A new adhesive is triggered by electricity, suggesting the possibility of a new form of 3D printing.
Researchers at Nanyang Technological University in Singapore and Zhejiang University in China have developed a very unusual adhesive that cures using an application of low voltage electricity.
Currently all 3D printing technologies are based on a small set of fundamental curing technologies: photocuring (for resin-based 3D printers), heat curing (for several types of 3D printers) and chemical curing (for certain powder-based 3D printers). This discovery could result in another fundamental approach: “electrocuring”.
Here’s how they describe the process:
Electrochemically mediated adhesive curing (‘electrocuring’) is a concept by which adhesives can be activated on-demand when an applied voltage potential is raised above a certain threshold. As the voltage surpasses this threshold, electrochemically activated functional groups are switched ‘on’ and able to crosslink the polymer backbone and substrates that they are to be adhered to. Ideally, this crosslinking would be arrested once the voltage falls below a threshold, allowing the end-user to modify both the bonding strength and adhesive material properties. This type of control would surpass current chemical-curing adhesives.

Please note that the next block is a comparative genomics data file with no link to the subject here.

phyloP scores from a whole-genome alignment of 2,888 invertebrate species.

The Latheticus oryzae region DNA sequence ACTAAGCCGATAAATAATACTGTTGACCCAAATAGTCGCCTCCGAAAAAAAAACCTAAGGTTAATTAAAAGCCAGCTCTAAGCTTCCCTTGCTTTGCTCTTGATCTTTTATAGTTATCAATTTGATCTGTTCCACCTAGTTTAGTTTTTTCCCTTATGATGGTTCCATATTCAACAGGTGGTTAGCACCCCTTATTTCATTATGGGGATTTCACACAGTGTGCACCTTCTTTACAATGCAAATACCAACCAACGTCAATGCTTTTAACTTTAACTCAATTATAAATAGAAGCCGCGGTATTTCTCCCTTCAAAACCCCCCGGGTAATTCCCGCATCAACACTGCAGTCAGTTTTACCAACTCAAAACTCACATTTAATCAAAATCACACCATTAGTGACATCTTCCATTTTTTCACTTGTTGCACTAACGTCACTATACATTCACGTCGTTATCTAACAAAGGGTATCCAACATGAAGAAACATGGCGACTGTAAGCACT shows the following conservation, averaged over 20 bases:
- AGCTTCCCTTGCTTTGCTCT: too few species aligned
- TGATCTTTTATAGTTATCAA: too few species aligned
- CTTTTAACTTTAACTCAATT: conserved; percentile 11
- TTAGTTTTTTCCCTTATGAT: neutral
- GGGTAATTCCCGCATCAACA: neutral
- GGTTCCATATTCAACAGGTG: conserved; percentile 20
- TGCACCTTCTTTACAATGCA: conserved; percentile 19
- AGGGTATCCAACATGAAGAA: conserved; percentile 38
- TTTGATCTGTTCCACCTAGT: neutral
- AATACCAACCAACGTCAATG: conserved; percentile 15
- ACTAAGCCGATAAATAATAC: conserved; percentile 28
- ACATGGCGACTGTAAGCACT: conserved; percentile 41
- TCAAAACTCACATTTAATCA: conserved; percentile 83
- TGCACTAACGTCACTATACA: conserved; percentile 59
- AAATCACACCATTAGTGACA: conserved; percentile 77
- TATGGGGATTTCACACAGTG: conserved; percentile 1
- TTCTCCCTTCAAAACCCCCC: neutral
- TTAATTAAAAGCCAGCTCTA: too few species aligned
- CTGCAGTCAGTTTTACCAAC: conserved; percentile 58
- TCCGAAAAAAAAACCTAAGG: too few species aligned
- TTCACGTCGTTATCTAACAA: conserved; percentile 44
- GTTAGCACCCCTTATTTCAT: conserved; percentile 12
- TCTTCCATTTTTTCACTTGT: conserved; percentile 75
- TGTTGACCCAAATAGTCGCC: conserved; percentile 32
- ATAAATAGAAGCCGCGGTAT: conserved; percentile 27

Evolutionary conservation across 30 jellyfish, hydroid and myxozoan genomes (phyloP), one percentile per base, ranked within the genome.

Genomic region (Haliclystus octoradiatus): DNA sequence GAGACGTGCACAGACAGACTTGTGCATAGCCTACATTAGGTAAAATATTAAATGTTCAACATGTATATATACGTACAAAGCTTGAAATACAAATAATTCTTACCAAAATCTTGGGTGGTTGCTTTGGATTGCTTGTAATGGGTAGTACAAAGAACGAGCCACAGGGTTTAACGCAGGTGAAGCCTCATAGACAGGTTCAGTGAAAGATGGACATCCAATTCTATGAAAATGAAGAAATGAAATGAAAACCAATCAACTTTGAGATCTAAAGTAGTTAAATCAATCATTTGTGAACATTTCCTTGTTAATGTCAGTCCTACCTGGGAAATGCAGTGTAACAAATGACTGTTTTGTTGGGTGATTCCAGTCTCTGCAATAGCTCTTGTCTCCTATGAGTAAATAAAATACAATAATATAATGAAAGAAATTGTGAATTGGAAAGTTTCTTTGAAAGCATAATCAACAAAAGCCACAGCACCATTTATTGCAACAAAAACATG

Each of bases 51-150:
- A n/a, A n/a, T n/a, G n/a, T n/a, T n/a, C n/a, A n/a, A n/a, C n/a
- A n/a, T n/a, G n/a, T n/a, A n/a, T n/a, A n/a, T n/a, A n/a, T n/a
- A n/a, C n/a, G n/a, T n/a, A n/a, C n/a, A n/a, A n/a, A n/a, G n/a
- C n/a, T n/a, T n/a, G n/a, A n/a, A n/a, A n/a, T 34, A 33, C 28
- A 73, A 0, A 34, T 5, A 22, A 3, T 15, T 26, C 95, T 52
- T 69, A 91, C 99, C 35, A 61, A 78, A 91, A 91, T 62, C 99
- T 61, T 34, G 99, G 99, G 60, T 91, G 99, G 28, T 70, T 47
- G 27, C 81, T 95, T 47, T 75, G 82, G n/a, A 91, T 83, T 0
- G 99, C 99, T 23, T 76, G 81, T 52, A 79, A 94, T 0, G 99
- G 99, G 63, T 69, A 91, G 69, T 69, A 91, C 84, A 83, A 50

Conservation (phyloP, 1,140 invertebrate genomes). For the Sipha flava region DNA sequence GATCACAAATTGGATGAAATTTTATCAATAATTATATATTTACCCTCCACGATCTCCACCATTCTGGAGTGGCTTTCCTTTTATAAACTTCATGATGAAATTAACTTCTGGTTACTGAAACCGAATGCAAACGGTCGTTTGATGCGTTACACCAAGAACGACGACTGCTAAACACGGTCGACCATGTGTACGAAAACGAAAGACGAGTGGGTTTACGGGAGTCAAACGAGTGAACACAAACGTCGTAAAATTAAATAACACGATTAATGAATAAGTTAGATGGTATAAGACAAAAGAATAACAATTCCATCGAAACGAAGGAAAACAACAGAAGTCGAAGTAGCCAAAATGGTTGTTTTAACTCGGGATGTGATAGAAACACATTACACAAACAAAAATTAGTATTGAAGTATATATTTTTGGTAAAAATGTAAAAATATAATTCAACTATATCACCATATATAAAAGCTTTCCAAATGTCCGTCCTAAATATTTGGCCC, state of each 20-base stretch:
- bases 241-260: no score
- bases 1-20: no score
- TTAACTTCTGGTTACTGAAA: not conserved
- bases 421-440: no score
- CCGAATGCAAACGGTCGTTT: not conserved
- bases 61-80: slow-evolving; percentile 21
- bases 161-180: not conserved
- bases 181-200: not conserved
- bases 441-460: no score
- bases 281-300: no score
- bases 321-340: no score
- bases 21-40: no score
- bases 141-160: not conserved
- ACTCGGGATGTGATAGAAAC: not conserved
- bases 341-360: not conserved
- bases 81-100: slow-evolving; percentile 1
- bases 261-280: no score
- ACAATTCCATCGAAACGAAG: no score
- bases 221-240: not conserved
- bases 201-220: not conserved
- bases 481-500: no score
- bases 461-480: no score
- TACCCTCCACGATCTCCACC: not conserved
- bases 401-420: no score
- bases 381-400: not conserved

This “on demand” adhesiveness might be able to selectively apply to a reservoir of material, similar to how light photocures 3D printing resin.
One can imagine a 3D printer constructed with this process: a reservoir of special electrocurable liquid; a movable head that applies 2V electricity to the surface to selectively fuse portions of the resin.
I’m not sure of the potential print resolution of such an approach, as it would depend how deeply the current flows into surrounding liquid. Perhaps you must have two slightly separated electrodes that dip into the liquid to apply the current.
One interesting angle would be to mix the adhesive liquid with other materials to produce various types of composite materials. In fact, this might be required to achieve different engineering properties in the prints. One can imagine a mix of resin with plastic, wood, metal or ceramic particles, much like is done with composite PLA filament today.
Could this be a future 3D printing technology? I’m not sure it could be, but I am certain it should be investigated further.